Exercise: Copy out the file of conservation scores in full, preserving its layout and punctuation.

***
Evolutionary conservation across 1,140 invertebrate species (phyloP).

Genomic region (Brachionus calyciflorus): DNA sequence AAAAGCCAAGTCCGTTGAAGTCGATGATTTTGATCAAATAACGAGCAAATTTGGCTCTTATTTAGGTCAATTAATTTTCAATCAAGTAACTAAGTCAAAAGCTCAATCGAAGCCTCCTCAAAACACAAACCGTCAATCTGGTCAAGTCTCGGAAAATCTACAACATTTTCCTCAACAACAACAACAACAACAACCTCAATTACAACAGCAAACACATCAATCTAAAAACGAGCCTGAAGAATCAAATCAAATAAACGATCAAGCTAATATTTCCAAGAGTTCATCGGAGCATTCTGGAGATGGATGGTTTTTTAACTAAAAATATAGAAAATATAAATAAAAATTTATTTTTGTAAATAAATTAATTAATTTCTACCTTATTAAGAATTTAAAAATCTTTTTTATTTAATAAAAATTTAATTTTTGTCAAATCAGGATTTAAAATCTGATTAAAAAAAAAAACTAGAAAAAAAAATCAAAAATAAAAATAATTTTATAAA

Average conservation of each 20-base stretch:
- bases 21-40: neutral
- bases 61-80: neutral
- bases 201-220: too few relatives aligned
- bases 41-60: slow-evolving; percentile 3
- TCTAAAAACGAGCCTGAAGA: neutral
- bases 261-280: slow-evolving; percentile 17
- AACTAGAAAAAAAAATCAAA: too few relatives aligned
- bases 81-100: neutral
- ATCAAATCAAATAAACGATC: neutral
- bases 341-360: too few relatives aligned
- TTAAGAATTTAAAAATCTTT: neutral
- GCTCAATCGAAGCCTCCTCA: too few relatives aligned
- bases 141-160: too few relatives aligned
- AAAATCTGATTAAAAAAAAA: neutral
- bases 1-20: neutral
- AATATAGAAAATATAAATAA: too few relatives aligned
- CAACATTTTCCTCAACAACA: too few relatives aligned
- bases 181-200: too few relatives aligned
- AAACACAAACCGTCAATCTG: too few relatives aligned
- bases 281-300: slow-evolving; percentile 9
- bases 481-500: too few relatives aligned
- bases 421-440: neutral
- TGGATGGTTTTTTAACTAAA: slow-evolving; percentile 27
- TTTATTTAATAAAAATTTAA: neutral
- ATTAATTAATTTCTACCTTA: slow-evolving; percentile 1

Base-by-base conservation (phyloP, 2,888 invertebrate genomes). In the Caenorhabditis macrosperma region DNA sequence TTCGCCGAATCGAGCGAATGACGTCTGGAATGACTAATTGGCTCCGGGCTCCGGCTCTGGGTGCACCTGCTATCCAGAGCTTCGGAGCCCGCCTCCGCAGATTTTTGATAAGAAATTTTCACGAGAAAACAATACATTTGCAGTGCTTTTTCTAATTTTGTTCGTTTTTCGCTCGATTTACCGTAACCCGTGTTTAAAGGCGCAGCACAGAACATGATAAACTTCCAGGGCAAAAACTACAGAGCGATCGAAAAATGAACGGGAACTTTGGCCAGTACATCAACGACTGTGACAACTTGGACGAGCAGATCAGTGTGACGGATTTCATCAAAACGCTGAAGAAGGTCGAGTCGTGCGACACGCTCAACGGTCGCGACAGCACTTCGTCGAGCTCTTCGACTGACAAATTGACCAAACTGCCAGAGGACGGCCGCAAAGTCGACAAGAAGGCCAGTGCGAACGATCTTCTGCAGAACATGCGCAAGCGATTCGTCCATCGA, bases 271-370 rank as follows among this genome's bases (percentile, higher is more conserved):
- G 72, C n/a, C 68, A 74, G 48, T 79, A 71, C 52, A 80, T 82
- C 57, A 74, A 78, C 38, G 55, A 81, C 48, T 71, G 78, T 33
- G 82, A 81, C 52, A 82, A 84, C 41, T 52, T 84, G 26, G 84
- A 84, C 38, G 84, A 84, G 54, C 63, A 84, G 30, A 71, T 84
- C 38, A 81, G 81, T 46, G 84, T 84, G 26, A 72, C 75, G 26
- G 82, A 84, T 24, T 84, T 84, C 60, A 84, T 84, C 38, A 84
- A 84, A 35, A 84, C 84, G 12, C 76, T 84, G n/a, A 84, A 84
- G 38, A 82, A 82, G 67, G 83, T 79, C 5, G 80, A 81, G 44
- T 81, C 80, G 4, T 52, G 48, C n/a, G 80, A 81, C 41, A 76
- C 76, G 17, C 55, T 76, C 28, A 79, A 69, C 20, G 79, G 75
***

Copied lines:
Evolutionary conservation across 1,140 invertebrate species (phyloP).

Genomic region (Brachionus calyciflorus): DNA sequence AAAAGCCAAGTCCGTTGAAGTCGATGATTTTGATCAAATAACGAGCAAATTTGGCTCTTATTTAGGTCAATTAATTTTCAATCAAGTAACTAAGTCAAAAGCTCAATCGAAGCCTCCTCAAAACACAAACCGTCAATCTGGTCAAGTCTCGGAAAATCTACAACATTTTCCTCAACAACAACAACAACAACAACCTCAATTACAACAGCAAACACATCAATCTAAAAACGAGCCTGAAGAATCAAATCAAATAAACGATCAAGCTAATATTTCCAAGAGTTCATCGGAGCATTCTGGAGATGGATGGTTTTTTAACTAAAAATATAGAAAATATAAATAAAAATTTATTTTTGTAAATAAATTAATTAATTTCTACCTTATTAAGAATTTAAAAATCTTTTTTATTTAATAAAAATTTAATTTTTGTCAAATCAGGATTTAAAATCTGATTAAAAAAAAAAACTAGAAAAAAAAATCAAAAATAAAAATAATTTTATAAA

Average conservation of each 20-base stretch:
- bases 21-40: neutral
- bases 61-80: neutral
- bases 201-220: too few relatives aligned
- bases 41-60: slow-evolving; percentile 3
- TCTAAAAACGAGCCTGAAGA: neutral
- bases 261-280: slow-evolving; percentile 17
- AACTAGAAAAAAAAATCAAA: too few relatives aligned
- bases 81-100: neutral
- ATCAAATCAAATAAACGATC: neutral
- bases 341-360: too few relatives aligned
- TTAAGAATTTAAAAATCTTT: neutral
- GCTCAATCGAAGCCTCCTCA: too few relatives aligned
- bases 141-160: too few relatives aligned
- AAAATCTGATTAAAAAAAAA: neutral
- bases 1-20: neutral
- AATATAGAAAATATAAATAA: too few relatives aligned
- CAACATTTTCCTCAACAACA: too few relatives aligned
- bases 181-200: too few relatives aligned
- AAACACAAACCGTCAATCTG: too few relatives aligned
- bases 281-300: slow-evolving; percentile 9
- bases 481-500: too few relatives aligned
- bases 421-440: neutral
- TGGATGGTTTTTTAACTAAA: slow-evolving; percentile 27
- TTTATTTAATAAAAATTTAA: neutral
- ATTAATTAATTTCTACCTTA: slow-evolving; percentile 1

Base-by-base conservation (phyloP, 2,888 invertebrate genomes). In the Caenorhabditis macrosperma region DNA sequence TTCGCCGAATCGAGCGAATGACGTCTGGAATGACTAATTGGCTCCGGGCTCCGGCTCTGGGTGCACCTGCTATCCAGAGCTTCGGAGCCCGCCTCCGCAGATTTTTGATAAGAAATTTTCACGAGAAAACAATACATTTGCAGTGCTTTTTCTAATTTTGTTCGTTTTTCGCTCGATTTACCGTAACCCGTGTTTAAAGGCGCAGCACAGAACATGATAAACTTCCAGGGCAAAAACTACAGAGCGATCGAAAAATGAACGGGAACTTTGGCCAGTACATCAACGACTGTGACAACTTGGACGAGCAGATCAGTGTGACGGATTTCATCAAAACGCTGAAGAAGGTCGAGTCGTGCGACACGCTCAACGGTCGCGACAGCACTTCGTCGAGCTCTTCGACTGACAAATTGACCAAACTGCCAGAGGACGGCCGCAAAGTCGACAAGAAGGCCAGTGCGAACGATCTTCTGCAGAACATGCGCAAGCGATTCGTCCATCGA, bases 271-370 rank as follows among this genome's bases (percentile, higher is more conserved):
- G 72, C n/a, C 68, A 74, G 48, T 79, A 71, C 52, A 80, T 82
- C 57, A 74, A 78, C 38, G 55, A 81, C 48, T 71, G 78, T 33
- G 82, A 81, C 52, A 82, A 84, C 41, T 52, T 84, G 26, G 84
- A 84, C 38, G 84, A 84, G 54, C 63, A 84, G 30, A 71, T 84
- C 38, A 81, G 81, T 46, G 84, T 84, G 26, A 72, C 75, G 26
- G 82, A 84, T 24, T 84, T 84, C 60, A 84, T 84, C 38, A 84
- A 84, A 35, A 84, C 84, G 12, C 76, T 84, G n/a, A 84, A 84
- G 38, A 82, A 82, G 67, G 83, T 79, C 5, G 80, A 81, G 44
- T 81, C 80, G 4, T 52, G 48, C n/a, G 80, A 81, C 41, A 76
- C 76, G 17, C 55, T 76, C 28, A 79, A 69, C 20, G 79, G 75